On Wednesday 27th January, we explored sensory experiences within the drinks industry with the help of Alan Dye of NB Studio and The Gin Journey's Leon Dalloway.
On Wednesday 27th January, we fell off the wagon with a Breakfast Briefing built around the world of drinks.
We were joined by Alan Dye, co-owner and creative director at NB Studio, which has developed creative branding and communications solutions for companies including Chivas Regal, Beefeater Gin and Aspall. Alongside him, Leon Dalloway of Gin Journey shared his experience of running a popular series of gin tours in London — and served up some Bloody Marys to start the morning off with a refreshing kick.
As we recently explored in a series of features ahead of the event, the drinks industry is constantly moving as it seeks to tickle the tastebuds of modern drinkers, with brands and businesses devising ever more innovative ways of engaging audiences and standing out in competitive categories.
Here’s what we learnt.
1. Tap into the zeitgeist
Conceiving of a gift packaging and campaign concept for Chivas 12, NB Studio took inspiration from the advent of the modern gentleman. Devising a strategy centred around the idea of 'modern craft', the studio drew on the then growing trend for mens’ style magazines and an increasing interest in menswear to create the brand’s “Made for Gentlemen” positioning.
Meanwhile, from his experience behind the bar and as a brand ambassador for a drinks brand, Leon developed not only a love of gin, but an understanding of the spirit’s rising popularity, especially with younger audiences. Gin has, for the first time, overtaken vodka as the UK’s leading white spirit, with a host of independent distilleries emerging across the country. Moreover, as consumers are becoming better informed, they are developing a greater interest in understanding the production processes, ingredients and stories behind the spirits they drink.
2. Collaboration is key
The Chivas strategy is centred on a series of collaborations, with NB Studio drawing inspiration from the shape of shoemaker Tim Little’s leather patterns, or the stitching and detailing of tailor Patrick Grant’s suits. These collaborations have cleverly helped align the whisky with other luxury brands across a range of industries.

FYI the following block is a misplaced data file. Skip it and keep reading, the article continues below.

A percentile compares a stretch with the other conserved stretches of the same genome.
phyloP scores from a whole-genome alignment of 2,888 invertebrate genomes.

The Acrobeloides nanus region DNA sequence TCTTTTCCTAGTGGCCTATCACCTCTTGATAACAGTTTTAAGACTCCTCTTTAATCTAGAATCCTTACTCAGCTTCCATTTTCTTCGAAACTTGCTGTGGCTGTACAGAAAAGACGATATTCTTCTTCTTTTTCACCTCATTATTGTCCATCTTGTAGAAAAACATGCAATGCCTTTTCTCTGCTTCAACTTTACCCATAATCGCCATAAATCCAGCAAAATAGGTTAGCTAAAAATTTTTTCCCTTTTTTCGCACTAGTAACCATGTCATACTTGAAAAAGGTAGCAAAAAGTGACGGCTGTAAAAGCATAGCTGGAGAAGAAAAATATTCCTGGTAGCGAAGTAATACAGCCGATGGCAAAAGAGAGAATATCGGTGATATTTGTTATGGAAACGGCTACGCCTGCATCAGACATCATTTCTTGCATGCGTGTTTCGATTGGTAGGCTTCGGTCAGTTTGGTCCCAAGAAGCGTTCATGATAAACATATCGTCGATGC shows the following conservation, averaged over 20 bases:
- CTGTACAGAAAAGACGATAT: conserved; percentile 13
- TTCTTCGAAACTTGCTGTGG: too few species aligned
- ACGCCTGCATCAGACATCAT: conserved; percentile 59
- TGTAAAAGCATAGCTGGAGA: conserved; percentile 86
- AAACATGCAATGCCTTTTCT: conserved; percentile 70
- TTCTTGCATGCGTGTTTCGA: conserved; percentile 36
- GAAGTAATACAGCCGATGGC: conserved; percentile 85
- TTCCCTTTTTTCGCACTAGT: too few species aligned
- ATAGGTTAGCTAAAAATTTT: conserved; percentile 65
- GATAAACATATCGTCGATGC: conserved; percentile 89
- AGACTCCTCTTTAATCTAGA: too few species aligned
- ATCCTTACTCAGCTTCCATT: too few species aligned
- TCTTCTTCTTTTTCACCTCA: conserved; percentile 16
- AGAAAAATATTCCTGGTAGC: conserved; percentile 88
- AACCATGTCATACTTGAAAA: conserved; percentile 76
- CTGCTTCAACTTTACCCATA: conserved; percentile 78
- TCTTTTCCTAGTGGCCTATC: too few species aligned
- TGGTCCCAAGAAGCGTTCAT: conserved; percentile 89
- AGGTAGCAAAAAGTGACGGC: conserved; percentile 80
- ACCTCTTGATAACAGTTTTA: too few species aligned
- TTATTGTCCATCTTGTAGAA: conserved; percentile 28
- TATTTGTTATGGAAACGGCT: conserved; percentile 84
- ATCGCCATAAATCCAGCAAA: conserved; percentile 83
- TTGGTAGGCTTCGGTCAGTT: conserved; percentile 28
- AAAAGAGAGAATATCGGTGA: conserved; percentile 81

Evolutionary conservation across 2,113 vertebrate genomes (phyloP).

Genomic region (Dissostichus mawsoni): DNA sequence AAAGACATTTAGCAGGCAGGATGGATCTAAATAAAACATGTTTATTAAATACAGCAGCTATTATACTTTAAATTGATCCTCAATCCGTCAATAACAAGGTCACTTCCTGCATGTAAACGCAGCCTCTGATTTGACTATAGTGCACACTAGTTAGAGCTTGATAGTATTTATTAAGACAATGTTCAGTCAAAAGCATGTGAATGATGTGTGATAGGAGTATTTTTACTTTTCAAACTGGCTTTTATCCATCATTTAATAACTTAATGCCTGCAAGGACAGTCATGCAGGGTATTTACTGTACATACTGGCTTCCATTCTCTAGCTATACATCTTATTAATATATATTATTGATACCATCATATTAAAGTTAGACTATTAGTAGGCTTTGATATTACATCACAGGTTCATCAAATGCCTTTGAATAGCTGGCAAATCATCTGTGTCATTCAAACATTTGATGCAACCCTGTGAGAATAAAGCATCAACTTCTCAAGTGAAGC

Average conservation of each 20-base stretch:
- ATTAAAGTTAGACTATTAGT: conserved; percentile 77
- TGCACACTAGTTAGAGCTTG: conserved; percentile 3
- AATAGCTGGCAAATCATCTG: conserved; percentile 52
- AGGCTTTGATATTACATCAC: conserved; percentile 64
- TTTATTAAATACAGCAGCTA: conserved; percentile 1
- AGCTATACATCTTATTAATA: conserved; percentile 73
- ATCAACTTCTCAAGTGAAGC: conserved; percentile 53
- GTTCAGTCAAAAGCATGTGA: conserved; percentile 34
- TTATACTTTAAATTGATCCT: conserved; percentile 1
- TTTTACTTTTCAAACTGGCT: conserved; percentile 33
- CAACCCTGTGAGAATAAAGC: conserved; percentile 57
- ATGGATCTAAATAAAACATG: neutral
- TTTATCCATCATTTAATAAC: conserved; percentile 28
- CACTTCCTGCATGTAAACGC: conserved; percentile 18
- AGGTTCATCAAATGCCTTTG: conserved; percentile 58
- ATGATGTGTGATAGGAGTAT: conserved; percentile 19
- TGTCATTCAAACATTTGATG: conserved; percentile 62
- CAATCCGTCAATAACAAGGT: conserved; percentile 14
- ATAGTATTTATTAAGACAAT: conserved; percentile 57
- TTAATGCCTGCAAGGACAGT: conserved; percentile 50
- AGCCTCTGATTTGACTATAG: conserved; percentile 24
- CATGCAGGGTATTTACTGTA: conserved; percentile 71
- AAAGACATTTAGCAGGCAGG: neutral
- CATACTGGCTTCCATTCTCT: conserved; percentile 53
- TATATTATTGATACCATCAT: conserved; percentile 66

Gin Journey relies on sponsorship, with bottles being gifted by brands who are keen for new audiences to learn more about their products, and whose gins Leon is happy to showcase as examples of well-made spirits with strong flavour profiles. The current tour in London highlights Sipsmith, Martin Millers and Beefeater gins, as well as a weekly guest gin. The rotating spirit selection affords Leon the opportunity to work with interesting new brands — often emerging independents who can’t afford to regularly give away bottles, but who are also looking to reach new people.
While gin will always take centre stage, Leon is also looking to incorporate new experiences into the Gin Journey. As he explained, a supper club called 'East meets West' is currently in the works, which will feature cocktails created from the best drinks east London has to offer, alongside food made from ingredients sourced from the West Country.
3. Strike a balance
Leon and Alan both agreed on the importance that the provenance of a product and the storytelling behind its brand plays. As Alan explained, Chivas follows the philosophy that you need to look backwards to move forwards, and the authenticity of gin brand Beefeater, which is still produced in London, is in part responsible for its popularity in Europe.
For Leon, a rich history, a great story or an interesting approach to the distillation process can often be just as important as a gin’s flavour profile when selecting a spirit to showcase as a guest gin.
Yet, despite the growing popularity of gin in particular, brands within both the whiskey and gin categories are often still associated with older audiences, struggling to appeal to new, more youthful demographics too.
So this desire to emphaise product provenance and brand heritage must often be made to work in tandem with more innovative, multisensory experiences that are designed to engage new audiences.
This tension also extends to bottle design and packaging, navigating a fine line between creating a design that is disruptive enough to stand out in a highly saturated category, yet without alienating core audiences — as Alan observed wryly, “it’s about being the same, but different.”
Location:Shoreditch House Library,
London, E1 6AW,
Start:27th January, 2016 at 9:30am
End:27th January, 2016 at 11:30am